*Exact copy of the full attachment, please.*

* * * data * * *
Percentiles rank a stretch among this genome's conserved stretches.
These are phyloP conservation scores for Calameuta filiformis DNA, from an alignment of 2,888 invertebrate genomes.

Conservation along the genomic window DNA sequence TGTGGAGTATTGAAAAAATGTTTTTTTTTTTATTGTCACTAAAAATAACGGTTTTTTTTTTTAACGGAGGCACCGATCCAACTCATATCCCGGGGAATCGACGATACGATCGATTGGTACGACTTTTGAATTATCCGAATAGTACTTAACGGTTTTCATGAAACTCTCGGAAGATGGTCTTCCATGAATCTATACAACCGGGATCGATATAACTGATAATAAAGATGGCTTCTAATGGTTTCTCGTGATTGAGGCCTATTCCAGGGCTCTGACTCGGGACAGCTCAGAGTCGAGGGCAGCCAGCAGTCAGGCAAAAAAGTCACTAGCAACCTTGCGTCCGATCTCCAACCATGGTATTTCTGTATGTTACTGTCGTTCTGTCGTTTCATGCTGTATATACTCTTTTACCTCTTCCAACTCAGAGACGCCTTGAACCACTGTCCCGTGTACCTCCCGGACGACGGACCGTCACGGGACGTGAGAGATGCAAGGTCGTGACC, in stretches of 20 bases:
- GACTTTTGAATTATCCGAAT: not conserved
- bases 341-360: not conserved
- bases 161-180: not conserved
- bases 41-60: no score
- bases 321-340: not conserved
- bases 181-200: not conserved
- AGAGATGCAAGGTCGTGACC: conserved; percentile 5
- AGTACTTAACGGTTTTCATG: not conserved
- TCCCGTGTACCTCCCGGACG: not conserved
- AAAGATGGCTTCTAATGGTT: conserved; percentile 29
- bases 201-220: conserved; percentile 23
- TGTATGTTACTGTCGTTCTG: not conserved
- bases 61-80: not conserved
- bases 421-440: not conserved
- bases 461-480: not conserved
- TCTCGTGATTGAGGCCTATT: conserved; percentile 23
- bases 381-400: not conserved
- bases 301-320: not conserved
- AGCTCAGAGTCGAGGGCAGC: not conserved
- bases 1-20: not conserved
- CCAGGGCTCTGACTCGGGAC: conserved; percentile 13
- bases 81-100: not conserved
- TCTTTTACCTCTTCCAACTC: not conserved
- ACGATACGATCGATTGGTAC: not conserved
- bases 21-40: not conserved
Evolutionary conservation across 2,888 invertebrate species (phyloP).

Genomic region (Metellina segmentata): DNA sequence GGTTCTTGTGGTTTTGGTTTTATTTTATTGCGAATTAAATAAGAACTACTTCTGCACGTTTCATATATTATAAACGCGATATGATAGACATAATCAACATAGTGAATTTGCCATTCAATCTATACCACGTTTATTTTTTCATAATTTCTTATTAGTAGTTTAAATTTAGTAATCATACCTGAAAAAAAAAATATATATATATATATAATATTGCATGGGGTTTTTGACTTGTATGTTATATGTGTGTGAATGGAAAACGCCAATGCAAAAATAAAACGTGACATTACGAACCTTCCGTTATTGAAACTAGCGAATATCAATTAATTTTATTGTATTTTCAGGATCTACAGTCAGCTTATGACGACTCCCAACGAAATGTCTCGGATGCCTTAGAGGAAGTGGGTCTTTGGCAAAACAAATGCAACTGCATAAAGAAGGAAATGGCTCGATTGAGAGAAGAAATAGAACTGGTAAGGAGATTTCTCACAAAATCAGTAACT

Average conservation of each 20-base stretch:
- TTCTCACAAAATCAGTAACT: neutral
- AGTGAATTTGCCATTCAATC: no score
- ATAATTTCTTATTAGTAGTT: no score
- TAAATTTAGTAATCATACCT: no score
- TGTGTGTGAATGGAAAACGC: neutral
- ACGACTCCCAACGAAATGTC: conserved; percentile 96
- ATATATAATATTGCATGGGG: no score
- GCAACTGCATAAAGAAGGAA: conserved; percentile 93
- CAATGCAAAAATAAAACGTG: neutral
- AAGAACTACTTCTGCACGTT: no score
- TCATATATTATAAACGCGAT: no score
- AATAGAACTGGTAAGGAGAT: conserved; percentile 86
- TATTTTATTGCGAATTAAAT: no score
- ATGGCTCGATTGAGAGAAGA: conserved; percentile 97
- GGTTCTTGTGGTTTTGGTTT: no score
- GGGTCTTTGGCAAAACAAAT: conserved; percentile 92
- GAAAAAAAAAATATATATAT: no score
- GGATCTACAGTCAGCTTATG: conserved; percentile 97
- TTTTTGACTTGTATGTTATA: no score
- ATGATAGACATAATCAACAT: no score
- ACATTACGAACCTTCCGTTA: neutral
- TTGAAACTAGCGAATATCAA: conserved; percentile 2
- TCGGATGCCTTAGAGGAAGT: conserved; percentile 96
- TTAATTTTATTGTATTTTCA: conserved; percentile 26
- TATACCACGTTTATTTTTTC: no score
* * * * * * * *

Percentiles rank a stretch among this genome's conserved stretches.
These are phyloP conservation scores for Calameuta filiformis DNA, from an alignment of 2,888 invertebrate genomes.

Conservation along the genomic window DNA sequence TGTGGAGTATTGAAAAAATGTTTTTTTTTTTATTGTCACTAAAAATAACGGTTTTTTTTTTTAACGGAGGCACCGATCCAACTCATATCCCGGGGAATCGACGATACGATCGATTGGTACGACTTTTGAATTATCCGAATAGTACTTAACGGTTTTCATGAAACTCTCGGAAGATGGTCTTCCATGAATCTATACAACCGGGATCGATATAACTGATAATAAAGATGGCTTCTAATGGTTTCTCGTGATTGAGGCCTATTCCAGGGCTCTGACTCGGGACAGCTCAGAGTCGAGGGCAGCCAGCAGTCAGGCAAAAAAGTCACTAGCAACCTTGCGTCCGATCTCCAACCATGGTATTTCTGTATGTTACTGTCGTTCTGTCGTTTCATGCTGTATATACTCTTTTACCTCTTCCAACTCAGAGACGCCTTGAACCACTGTCCCGTGTACCTCCCGGACGACGGACCGTCACGGGACGTGAGAGATGCAAGGTCGTGACC, in stretches of 20 bases:
- GACTTTTGAATTATCCGAAT: not conserved
- bases 341-360: not conserved
- bases 161-180: not conserved
- bases 41-60: no score
- bases 321-340: not conserved
- bases 181-200: not conserved
- AGAGATGCAAGGTCGTGACC: conserved; percentile 5
- AGTACTTAACGGTTTTCATG: not conserved
- TCCCGTGTACCTCCCGGACG: not conserved
- AAAGATGGCTTCTAATGGTT: conserved; percentile 29
- bases 201-220: conserved; percentile 23
- TGTATGTTACTGTCGTTCTG: not conserved
- bases 61-80: not conserved
- bases 421-440: not conserved
- bases 461-480: not conserved
- TCTCGTGATTGAGGCCTATT: conserved; percentile 23
- bases 381-400: not conserved
- bases 301-320: not conserved
- AGCTCAGAGTCGAGGGCAGC: not conserved
- bases 1-20: not conserved
- CCAGGGCTCTGACTCGGGAC: conserved; percentile 13
- bases 81-100: not conserved
- TCTTTTACCTCTTCCAACTC: not conserved
- ACGATACGATCGATTGGTAC: not conserved
- bases 21-40: not conserved
Evolutionary conservation across 2,888 invertebrate species (phyloP).

Genomic region (Metellina segmentata): DNA sequence GGTTCTTGTGGTTTTGGTTTTATTTTATTGCGAATTAAATAAGAACTACTTCTGCACGTTTCATATATTATAAACGCGATATGATAGACATAATCAACATAGTGAATTTGCCATTCAATCTATACCACGTTTATTTTTTCATAATTTCTTATTAGTAGTTTAAATTTAGTAATCATACCTGAAAAAAAAAATATATATATATATATAATATTGCATGGGGTTTTTGACTTGTATGTTATATGTGTGTGAATGGAAAACGCCAATGCAAAAATAAAACGTGACATTACGAACCTTCCGTTATTGAAACTAGCGAATATCAATTAATTTTATTGTATTTTCAGGATCTACAGTCAGCTTATGACGACTCCCAACGAAATGTCTCGGATGCCTTAGAGGAAGTGGGTCTTTGGCAAAACAAATGCAACTGCATAAAGAAGGAAATGGCTCGATTGAGAGAAGAAATAGAACTGGTAAGGAGATTTCTCACAAAATCAGTAACT

Average conservation of each 20-base stretch:
- TTCTCACAAAATCAGTAACT: neutral
- AGTGAATTTGCCATTCAATC: no score
- ATAATTTCTTATTAGTAGTT: no score
- TAAATTTAGTAATCATACCT: no score
- TGTGTGTGAATGGAAAACGC: neutral
- ACGACTCCCAACGAAATGTC: conserved; percentile 96
- ATATATAATATTGCATGGGG: no score
- GCAACTGCATAAAGAAGGAA: conserved; percentile 93
- CAATGCAAAAATAAAACGTG: neutral
- AAGAACTACTTCTGCACGTT: no score
- TCATATATTATAAACGCGAT: no score
- AATAGAACTGGTAAGGAGAT: conserved; percentile 86
- TATTTTATTGCGAATTAAAT: no score
- ATGGCTCGATTGAGAGAAGA: conserved; percentile 97
- GGTTCTTGTGGTTTTGGTTT: no score
- GGGTCTTTGGCAAAACAAAT: conserved; percentile 92
- GAAAAAAAAAATATATATAT: no score
- GGATCTACAGTCAGCTTATG: conserved; percentile 97
- TTTTTGACTTGTATGTTATA: no score
- ATGATAGACATAATCAACAT: no score
- ACATTACGAACCTTCCGTTA: neutral
- TTGAAACTAGCGAATATCAA: conserved; percentile 2
- TCGGATGCCTTAGAGGAAGT: conserved; percentile 96
- TTAATTTTATTGTATTTTCA: conserved; percentile 26
- TATACCACGTTTATTTTTTC: no score